Abstract:
One key role of elections is to allow voters to remove politicians who perform poorly in office. We analyze the extent to which incumbents who are involved in relatively serious political scandals lose elections. More importantly, we assess the relative importance of primary and general elections in removing such incumbents. How often do incumbents involved in relatively serious scandals lose in the primary election? How often do they lose in the general election? How often is it the case that the primary election was probably necessary in order to remove the incumbent - i.e., would the incumbents in "safe districts" have been re-elected in the general election if they did not lose in the primary? We find that that incumbents in scandals are more likely to face a serious primary challenger compared to other incumbents. This relationship is even stronger when the incumbent represents a "safe district" - i.e., a district where she would probably have won the general election. Our estimates suggest that primary elections have an important role in removing incumbents in otherwise "safe districts."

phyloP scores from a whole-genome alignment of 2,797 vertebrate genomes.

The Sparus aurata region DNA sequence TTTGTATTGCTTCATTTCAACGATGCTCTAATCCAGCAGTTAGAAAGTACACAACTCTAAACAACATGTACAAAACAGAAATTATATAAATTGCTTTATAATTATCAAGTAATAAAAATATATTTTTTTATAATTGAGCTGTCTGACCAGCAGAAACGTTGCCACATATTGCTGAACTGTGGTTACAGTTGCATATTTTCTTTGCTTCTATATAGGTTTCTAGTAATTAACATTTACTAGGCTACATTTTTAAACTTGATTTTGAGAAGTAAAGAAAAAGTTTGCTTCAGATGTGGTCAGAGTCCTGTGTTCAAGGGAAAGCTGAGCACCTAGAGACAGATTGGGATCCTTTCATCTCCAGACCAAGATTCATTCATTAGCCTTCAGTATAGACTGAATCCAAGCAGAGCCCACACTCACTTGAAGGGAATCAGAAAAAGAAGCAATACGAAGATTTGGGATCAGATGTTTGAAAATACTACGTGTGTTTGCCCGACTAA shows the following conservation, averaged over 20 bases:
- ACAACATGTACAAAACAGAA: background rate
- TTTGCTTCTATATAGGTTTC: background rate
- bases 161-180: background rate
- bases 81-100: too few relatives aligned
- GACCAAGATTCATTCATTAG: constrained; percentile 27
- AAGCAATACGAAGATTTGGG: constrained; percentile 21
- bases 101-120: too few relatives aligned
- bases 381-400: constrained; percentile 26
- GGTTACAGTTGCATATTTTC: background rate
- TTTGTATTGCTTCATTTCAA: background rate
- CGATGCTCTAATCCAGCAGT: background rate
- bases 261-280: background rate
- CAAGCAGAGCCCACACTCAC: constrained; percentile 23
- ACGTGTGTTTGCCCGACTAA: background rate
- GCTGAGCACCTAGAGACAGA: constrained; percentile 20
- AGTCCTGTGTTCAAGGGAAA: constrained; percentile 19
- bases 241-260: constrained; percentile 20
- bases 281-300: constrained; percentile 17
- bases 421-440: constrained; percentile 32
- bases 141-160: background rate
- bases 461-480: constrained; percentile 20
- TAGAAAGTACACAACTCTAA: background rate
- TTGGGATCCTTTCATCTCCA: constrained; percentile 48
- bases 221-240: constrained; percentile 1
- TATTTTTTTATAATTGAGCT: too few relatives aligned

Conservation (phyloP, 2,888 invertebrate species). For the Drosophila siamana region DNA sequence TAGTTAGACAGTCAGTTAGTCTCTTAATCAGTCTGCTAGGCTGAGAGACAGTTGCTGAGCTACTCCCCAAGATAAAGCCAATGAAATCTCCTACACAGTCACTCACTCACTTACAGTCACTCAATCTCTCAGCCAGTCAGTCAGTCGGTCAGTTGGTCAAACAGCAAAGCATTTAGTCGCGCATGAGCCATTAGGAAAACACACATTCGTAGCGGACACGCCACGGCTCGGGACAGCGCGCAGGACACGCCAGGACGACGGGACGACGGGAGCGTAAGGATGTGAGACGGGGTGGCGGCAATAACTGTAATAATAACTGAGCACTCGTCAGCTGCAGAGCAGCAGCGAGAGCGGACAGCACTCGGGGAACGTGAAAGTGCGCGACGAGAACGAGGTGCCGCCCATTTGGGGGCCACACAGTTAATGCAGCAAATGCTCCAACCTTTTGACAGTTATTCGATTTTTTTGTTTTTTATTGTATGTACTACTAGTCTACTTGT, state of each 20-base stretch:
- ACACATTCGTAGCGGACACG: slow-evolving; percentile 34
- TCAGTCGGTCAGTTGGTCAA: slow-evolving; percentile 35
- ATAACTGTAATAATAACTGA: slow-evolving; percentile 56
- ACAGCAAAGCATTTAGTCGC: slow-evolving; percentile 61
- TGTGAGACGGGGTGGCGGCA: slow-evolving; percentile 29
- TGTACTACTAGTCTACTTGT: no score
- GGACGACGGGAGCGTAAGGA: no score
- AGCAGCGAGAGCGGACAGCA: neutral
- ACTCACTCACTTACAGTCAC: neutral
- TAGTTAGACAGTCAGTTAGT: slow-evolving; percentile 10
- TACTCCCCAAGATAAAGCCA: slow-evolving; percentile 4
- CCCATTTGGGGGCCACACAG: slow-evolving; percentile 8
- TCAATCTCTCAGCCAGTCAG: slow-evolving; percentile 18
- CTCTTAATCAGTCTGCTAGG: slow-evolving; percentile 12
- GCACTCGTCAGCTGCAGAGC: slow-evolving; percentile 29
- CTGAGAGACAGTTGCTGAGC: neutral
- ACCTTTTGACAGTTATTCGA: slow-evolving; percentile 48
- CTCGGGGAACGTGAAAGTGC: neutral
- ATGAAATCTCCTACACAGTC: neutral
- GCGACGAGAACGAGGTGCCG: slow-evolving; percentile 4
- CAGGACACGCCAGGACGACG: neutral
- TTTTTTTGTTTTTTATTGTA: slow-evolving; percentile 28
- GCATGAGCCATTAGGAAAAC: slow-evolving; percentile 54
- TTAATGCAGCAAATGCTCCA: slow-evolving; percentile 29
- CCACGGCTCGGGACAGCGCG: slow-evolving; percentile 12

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Voluntary voting: Costs and benefits

Vijay Krishna & John Morgan
Journal of Economic Theory, forthcoming

Abstract:
We compare voluntary and compulsory voting in a Condorcet-type model in which voters have identical preferences but differential information. With voluntary voting, all equilibria involve sincere voting and positive participation. Thus, in contrast to situations with compulsory voting, there is no conflict between strategic and sincere behavior. When voting is costless, voluntary voting is welfare superior to compulsory voting. Even when voting is costly, participation rates are such that, in the limit, the correct candidate is elected - that is, information fully aggregates. Because it economizes on costs, voluntary voting is again welfare superior to compulsory voting.